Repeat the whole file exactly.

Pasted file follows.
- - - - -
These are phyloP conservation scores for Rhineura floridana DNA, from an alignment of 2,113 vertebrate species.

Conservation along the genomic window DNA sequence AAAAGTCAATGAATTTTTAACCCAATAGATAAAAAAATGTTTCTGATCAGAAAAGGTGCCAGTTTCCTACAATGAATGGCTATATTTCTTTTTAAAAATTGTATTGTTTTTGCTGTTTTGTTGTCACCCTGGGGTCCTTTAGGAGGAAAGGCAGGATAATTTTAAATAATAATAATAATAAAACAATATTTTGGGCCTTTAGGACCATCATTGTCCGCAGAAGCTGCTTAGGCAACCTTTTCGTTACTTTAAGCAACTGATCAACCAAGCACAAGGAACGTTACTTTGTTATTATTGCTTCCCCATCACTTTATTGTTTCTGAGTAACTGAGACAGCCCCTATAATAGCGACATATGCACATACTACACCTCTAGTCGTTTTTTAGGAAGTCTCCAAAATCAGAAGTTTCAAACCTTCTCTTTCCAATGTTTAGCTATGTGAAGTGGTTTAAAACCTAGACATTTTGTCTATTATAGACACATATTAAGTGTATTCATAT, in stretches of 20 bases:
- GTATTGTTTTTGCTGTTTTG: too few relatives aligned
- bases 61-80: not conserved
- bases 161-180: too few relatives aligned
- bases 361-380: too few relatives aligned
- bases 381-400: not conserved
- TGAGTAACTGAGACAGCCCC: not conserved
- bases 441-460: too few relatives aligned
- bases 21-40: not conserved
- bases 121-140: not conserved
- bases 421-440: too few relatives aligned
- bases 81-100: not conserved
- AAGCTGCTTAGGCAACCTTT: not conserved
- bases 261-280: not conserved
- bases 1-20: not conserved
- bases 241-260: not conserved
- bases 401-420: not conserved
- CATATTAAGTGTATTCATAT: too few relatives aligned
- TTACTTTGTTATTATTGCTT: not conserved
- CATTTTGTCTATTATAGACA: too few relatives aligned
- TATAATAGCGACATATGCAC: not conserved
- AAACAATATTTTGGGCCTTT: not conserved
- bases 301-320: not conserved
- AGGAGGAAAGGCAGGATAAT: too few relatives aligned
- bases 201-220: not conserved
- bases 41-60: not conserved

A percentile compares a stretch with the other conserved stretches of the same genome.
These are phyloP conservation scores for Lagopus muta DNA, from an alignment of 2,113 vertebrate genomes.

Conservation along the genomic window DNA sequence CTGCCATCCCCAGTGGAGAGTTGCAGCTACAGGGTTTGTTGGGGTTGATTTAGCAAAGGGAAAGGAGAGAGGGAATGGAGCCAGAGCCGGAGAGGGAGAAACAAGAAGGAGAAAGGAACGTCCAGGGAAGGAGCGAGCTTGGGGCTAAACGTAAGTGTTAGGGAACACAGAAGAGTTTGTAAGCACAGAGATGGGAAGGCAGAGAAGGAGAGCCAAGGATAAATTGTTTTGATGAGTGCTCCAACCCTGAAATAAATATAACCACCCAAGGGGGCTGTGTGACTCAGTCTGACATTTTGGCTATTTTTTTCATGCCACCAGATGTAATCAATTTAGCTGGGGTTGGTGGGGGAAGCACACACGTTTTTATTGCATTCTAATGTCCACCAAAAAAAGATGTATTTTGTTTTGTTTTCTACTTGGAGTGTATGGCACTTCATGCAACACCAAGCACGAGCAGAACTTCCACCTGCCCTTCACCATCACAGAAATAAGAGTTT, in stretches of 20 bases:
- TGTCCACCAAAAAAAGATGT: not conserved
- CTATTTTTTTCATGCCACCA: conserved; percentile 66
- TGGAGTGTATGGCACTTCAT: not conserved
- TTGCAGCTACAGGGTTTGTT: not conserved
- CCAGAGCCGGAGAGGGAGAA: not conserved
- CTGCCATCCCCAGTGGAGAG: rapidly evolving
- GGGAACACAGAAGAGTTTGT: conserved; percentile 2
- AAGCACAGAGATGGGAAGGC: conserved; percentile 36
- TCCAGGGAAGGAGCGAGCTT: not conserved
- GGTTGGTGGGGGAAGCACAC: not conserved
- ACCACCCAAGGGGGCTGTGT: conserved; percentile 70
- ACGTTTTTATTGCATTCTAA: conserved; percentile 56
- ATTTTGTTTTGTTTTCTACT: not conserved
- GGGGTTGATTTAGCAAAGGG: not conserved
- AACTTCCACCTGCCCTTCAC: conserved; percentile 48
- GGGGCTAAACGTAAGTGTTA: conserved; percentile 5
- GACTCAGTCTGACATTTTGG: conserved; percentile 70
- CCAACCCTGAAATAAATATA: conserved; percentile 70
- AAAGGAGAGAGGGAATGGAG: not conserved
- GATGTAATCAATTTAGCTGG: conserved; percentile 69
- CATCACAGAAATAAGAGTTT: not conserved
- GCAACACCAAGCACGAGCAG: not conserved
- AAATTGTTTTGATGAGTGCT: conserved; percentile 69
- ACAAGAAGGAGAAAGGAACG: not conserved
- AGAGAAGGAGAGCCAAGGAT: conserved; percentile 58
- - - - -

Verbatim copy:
These are phyloP conservation scores for Rhineura floridana DNA, from an alignment of 2,113 vertebrate species.

Conservation along the genomic window DNA sequence AAAAGTCAATGAATTTTTAACCCAATAGATAAAAAAATGTTTCTGATCAGAAAAGGTGCCAGTTTCCTACAATGAATGGCTATATTTCTTTTTAAAAATTGTATTGTTTTTGCTGTTTTGTTGTCACCCTGGGGTCCTTTAGGAGGAAAGGCAGGATAATTTTAAATAATAATAATAATAAAACAATATTTTGGGCCTTTAGGACCATCATTGTCCGCAGAAGCTGCTTAGGCAACCTTTTCGTTACTTTAAGCAACTGATCAACCAAGCACAAGGAACGTTACTTTGTTATTATTGCTTCCCCATCACTTTATTGTTTCTGAGTAACTGAGACAGCCCCTATAATAGCGACATATGCACATACTACACCTCTAGTCGTTTTTTAGGAAGTCTCCAAAATCAGAAGTTTCAAACCTTCTCTTTCCAATGTTTAGCTATGTGAAGTGGTTTAAAACCTAGACATTTTGTCTATTATAGACACATATTAAGTGTATTCATAT, in stretches of 20 bases:
- GTATTGTTTTTGCTGTTTTG: too few relatives aligned
- bases 61-80: not conserved
- bases 161-180: too few relatives aligned
- bases 361-380: too few relatives aligned
- bases 381-400: not conserved
- TGAGTAACTGAGACAGCCCC: not conserved
- bases 441-460: too few relatives aligned
- bases 21-40: not conserved
- bases 121-140: not conserved
- bases 421-440: too few relatives aligned
- bases 81-100: not conserved
- AAGCTGCTTAGGCAACCTTT: not conserved
- bases 261-280: not conserved
- bases 1-20: not conserved
- bases 241-260: not conserved
- bases 401-420: not conserved
- CATATTAAGTGTATTCATAT: too few relatives aligned
- TTACTTTGTTATTATTGCTT: not conserved
- CATTTTGTCTATTATAGACA: too few relatives aligned
- TATAATAGCGACATATGCAC: not conserved
- AAACAATATTTTGGGCCTTT: not conserved
- bases 301-320: not conserved
- AGGAGGAAAGGCAGGATAAT: too few relatives aligned
- bases 201-220: not conserved
- bases 41-60: not conserved

A percentile compares a stretch with the other conserved stretches of the same genome.
These are phyloP conservation scores for Lagopus muta DNA, from an alignment of 2,113 vertebrate genomes.

Conservation along the genomic window DNA sequence CTGCCATCCCCAGTGGAGAGTTGCAGCTACAGGGTTTGTTGGGGTTGATTTAGCAAAGGGAAAGGAGAGAGGGAATGGAGCCAGAGCCGGAGAGGGAGAAACAAGAAGGAGAAAGGAACGTCCAGGGAAGGAGCGAGCTTGGGGCTAAACGTAAGTGTTAGGGAACACAGAAGAGTTTGTAAGCACAGAGATGGGAAGGCAGAGAAGGAGAGCCAAGGATAAATTGTTTTGATGAGTGCTCCAACCCTGAAATAAATATAACCACCCAAGGGGGCTGTGTGACTCAGTCTGACATTTTGGCTATTTTTTTCATGCCACCAGATGTAATCAATTTAGCTGGGGTTGGTGGGGGAAGCACACACGTTTTTATTGCATTCTAATGTCCACCAAAAAAAGATGTATTTTGTTTTGTTTTCTACTTGGAGTGTATGGCACTTCATGCAACACCAAGCACGAGCAGAACTTCCACCTGCCCTTCACCATCACAGAAATAAGAGTTT, in stretches of 20 bases:
- TGTCCACCAAAAAAAGATGT: not conserved
- CTATTTTTTTCATGCCACCA: conserved; percentile 66
- TGGAGTGTATGGCACTTCAT: not conserved
- TTGCAGCTACAGGGTTTGTT: not conserved
- CCAGAGCCGGAGAGGGAGAA: not conserved
- CTGCCATCCCCAGTGGAGAG: rapidly evolving
- GGGAACACAGAAGAGTTTGT: conserved; percentile 2
- AAGCACAGAGATGGGAAGGC: conserved; percentile 36
- TCCAGGGAAGGAGCGAGCTT: not conserved
- GGTTGGTGGGGGAAGCACAC: not conserved
- ACCACCCAAGGGGGCTGTGT: conserved; percentile 70
- ACGTTTTTATTGCATTCTAA: conserved; percentile 56
- ATTTTGTTTTGTTTTCTACT: not conserved
- GGGGTTGATTTAGCAAAGGG: not conserved
- AACTTCCACCTGCCCTTCAC: conserved; percentile 48
- GGGGCTAAACGTAAGTGTTA: conserved; percentile 5
- GACTCAGTCTGACATTTTGG: conserved; percentile 70
- CCAACCCTGAAATAAATATA: conserved; percentile 70
- AAAGGAGAGAGGGAATGGAG: not conserved
- GATGTAATCAATTTAGCTGG: conserved; percentile 69
- CATCACAGAAATAAGAGTTT: not conserved
- GCAACACCAAGCACGAGCAG: not conserved
- AAATTGTTTTGATGAGTGCT: conserved; percentile 69
- ACAAGAAGGAGAAAGGAACG: not conserved
- AGAGAAGGAGAGCCAAGGAT: conserved; percentile 58